The Hermits Peak/Calf Canyon Wildfire has been the largest in our state's history.
It has devastated many communities.
Fortunately, the recent rainfall has led to increased containment.
"Consistent rain over the Hermits Peak/Calf Canyon Fire has helped increase containment to 85 percent, though officials said isolated smoldering remains possible in the Pecos Wilderness, where accessibility is difficult. The fire, which began April 6, is the biggest in New Mexico history. It is at 341,735 acres." —The New Mexican
Unfortunately, the rains mean there is a strong possibility of flash flooding.
"Crews on the ground are concentrating on suppression repair and assisting individual communities with buttressing for potential flash flooding with sandbags and removing debris from waterways, particularly in the hard-hit Mora area." —The New Mexican
The Santa Fe National Forest has reopened, thanks to the rainfall, but the Pecos/Las Vegas and Camino Real ranger districts remain closed.
Firefighters are now fighting the second largest blaze in our state's history: The Black Fire in the Gila Wilderness. It is currently at 70% containment.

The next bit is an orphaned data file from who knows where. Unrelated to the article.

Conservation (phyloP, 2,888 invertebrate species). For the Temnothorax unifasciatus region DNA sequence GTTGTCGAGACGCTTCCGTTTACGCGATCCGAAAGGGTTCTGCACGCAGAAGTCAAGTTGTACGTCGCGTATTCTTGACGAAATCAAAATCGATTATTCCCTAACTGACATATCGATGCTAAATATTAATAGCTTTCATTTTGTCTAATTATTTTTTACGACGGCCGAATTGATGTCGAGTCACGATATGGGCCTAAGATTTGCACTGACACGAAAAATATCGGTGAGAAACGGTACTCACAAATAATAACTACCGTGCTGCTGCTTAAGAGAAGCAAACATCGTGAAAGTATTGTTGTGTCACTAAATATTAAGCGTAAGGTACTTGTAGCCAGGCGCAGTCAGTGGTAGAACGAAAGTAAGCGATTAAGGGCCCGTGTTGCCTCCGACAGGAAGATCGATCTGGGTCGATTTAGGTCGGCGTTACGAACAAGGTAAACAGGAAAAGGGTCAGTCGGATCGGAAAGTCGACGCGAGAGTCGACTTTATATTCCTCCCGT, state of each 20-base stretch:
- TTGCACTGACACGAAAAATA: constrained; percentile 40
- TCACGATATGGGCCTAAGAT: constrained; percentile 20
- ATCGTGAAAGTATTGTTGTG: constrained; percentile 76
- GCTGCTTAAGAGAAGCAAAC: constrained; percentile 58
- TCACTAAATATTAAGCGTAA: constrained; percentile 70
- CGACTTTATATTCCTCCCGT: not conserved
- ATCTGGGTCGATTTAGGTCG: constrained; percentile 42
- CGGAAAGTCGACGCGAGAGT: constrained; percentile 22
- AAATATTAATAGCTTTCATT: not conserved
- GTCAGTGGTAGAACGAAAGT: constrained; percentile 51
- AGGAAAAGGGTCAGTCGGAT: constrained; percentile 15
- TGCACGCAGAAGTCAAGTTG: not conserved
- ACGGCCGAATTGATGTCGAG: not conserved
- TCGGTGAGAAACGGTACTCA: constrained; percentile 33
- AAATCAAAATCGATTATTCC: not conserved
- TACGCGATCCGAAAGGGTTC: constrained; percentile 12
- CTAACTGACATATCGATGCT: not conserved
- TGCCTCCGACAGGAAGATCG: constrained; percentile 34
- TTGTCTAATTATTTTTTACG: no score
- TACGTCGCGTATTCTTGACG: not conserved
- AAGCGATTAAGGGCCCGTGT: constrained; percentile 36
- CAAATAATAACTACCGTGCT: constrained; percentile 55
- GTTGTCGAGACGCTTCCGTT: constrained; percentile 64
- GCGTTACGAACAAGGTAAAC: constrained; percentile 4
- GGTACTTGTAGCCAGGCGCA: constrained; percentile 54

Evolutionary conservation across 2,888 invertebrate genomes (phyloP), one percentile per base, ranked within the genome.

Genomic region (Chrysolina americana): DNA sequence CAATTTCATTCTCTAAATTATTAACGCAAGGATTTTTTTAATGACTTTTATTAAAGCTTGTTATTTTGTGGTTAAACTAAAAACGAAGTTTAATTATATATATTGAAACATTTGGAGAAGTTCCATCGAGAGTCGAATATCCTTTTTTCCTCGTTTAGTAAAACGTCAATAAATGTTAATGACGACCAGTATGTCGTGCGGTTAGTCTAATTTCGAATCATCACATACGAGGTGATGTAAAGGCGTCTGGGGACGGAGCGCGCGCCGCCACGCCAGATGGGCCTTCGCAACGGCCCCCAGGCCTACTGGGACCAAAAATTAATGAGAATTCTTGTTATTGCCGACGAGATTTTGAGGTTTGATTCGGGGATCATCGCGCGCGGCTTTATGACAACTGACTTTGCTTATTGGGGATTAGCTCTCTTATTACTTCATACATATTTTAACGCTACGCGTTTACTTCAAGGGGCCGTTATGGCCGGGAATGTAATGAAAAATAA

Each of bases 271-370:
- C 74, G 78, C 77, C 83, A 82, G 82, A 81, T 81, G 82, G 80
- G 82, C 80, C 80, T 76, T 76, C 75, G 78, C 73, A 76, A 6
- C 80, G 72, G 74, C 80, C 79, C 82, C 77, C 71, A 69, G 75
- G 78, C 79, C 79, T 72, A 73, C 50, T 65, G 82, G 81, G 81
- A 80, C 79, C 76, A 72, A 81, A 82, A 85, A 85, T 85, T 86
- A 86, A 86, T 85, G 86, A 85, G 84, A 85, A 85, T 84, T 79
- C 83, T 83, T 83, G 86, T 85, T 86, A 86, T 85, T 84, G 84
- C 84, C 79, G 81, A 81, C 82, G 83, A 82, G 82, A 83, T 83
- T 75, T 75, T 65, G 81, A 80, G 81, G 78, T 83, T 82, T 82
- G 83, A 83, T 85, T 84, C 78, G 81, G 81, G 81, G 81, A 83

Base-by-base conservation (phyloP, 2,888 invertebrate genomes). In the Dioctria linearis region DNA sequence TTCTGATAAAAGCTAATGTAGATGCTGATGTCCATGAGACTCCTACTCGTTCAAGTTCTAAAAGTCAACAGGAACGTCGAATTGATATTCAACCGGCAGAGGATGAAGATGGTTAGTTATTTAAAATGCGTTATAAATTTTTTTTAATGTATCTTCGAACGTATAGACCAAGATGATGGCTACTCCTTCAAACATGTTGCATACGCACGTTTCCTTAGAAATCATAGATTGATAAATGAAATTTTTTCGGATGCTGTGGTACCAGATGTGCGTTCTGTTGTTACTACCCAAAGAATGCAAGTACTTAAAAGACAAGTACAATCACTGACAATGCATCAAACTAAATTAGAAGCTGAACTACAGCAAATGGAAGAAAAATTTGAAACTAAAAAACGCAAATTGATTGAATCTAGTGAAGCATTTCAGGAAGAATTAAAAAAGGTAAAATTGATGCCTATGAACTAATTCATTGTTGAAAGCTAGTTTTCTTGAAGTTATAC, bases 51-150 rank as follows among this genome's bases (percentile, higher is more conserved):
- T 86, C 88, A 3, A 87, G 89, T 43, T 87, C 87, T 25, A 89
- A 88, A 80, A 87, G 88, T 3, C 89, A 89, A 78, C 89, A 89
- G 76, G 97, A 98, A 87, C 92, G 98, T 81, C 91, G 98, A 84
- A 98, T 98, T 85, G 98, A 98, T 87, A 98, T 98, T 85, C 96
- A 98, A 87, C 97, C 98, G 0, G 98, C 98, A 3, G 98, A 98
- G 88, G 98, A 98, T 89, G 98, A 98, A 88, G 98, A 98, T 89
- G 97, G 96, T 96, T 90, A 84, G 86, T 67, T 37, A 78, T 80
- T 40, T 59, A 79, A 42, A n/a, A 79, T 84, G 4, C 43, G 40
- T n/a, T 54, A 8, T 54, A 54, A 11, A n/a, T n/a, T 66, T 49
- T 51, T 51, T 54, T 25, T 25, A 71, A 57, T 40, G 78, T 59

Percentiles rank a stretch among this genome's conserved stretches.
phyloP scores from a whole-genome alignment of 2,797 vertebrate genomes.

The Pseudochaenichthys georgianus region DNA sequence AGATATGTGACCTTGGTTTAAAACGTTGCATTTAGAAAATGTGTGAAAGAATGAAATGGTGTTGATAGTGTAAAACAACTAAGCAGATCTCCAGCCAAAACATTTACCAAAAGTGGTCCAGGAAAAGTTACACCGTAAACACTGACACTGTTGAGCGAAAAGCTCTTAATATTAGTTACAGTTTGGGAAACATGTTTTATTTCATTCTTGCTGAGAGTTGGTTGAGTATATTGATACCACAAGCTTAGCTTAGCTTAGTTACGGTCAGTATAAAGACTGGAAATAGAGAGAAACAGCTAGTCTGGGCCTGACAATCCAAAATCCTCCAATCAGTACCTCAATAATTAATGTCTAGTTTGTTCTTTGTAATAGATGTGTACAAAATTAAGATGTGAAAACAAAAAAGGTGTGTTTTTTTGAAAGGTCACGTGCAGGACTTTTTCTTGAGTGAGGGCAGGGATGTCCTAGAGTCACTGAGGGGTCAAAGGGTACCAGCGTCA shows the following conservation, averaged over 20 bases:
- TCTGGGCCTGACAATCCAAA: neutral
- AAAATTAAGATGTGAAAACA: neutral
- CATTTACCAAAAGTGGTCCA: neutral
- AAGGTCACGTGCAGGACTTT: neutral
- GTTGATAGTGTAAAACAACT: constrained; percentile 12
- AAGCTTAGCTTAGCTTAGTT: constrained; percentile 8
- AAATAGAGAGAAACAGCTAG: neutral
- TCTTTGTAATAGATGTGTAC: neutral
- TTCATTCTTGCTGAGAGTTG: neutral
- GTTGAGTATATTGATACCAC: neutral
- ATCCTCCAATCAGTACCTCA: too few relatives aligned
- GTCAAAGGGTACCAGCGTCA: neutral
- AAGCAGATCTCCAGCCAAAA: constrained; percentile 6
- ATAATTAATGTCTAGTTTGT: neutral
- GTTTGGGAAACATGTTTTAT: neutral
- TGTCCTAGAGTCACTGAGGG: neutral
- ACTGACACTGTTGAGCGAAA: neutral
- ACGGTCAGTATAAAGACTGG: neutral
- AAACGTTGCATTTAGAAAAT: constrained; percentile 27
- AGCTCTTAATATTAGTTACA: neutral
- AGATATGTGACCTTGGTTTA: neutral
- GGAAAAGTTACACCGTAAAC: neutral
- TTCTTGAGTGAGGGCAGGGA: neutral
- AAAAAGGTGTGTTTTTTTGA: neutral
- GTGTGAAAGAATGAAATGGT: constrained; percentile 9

"Meanwhile, the second-largest inferno in state history — the Black Fire in the Gila Wilderness — is at 325,123 acres and 70 percent containment. As with the Hermits Peak/Calf Canyon Fire, rain has helped with containment but is prohibiting officials from placing firefighters in difficult-to-reach areas." —The New Mexican
While the rains are largely good news, it's essential for communities in the communities which have been affected by the fires to prepare extensively for flash floods.
There is a strong possibility that these will occur and, when they do, everyone will want to be ready.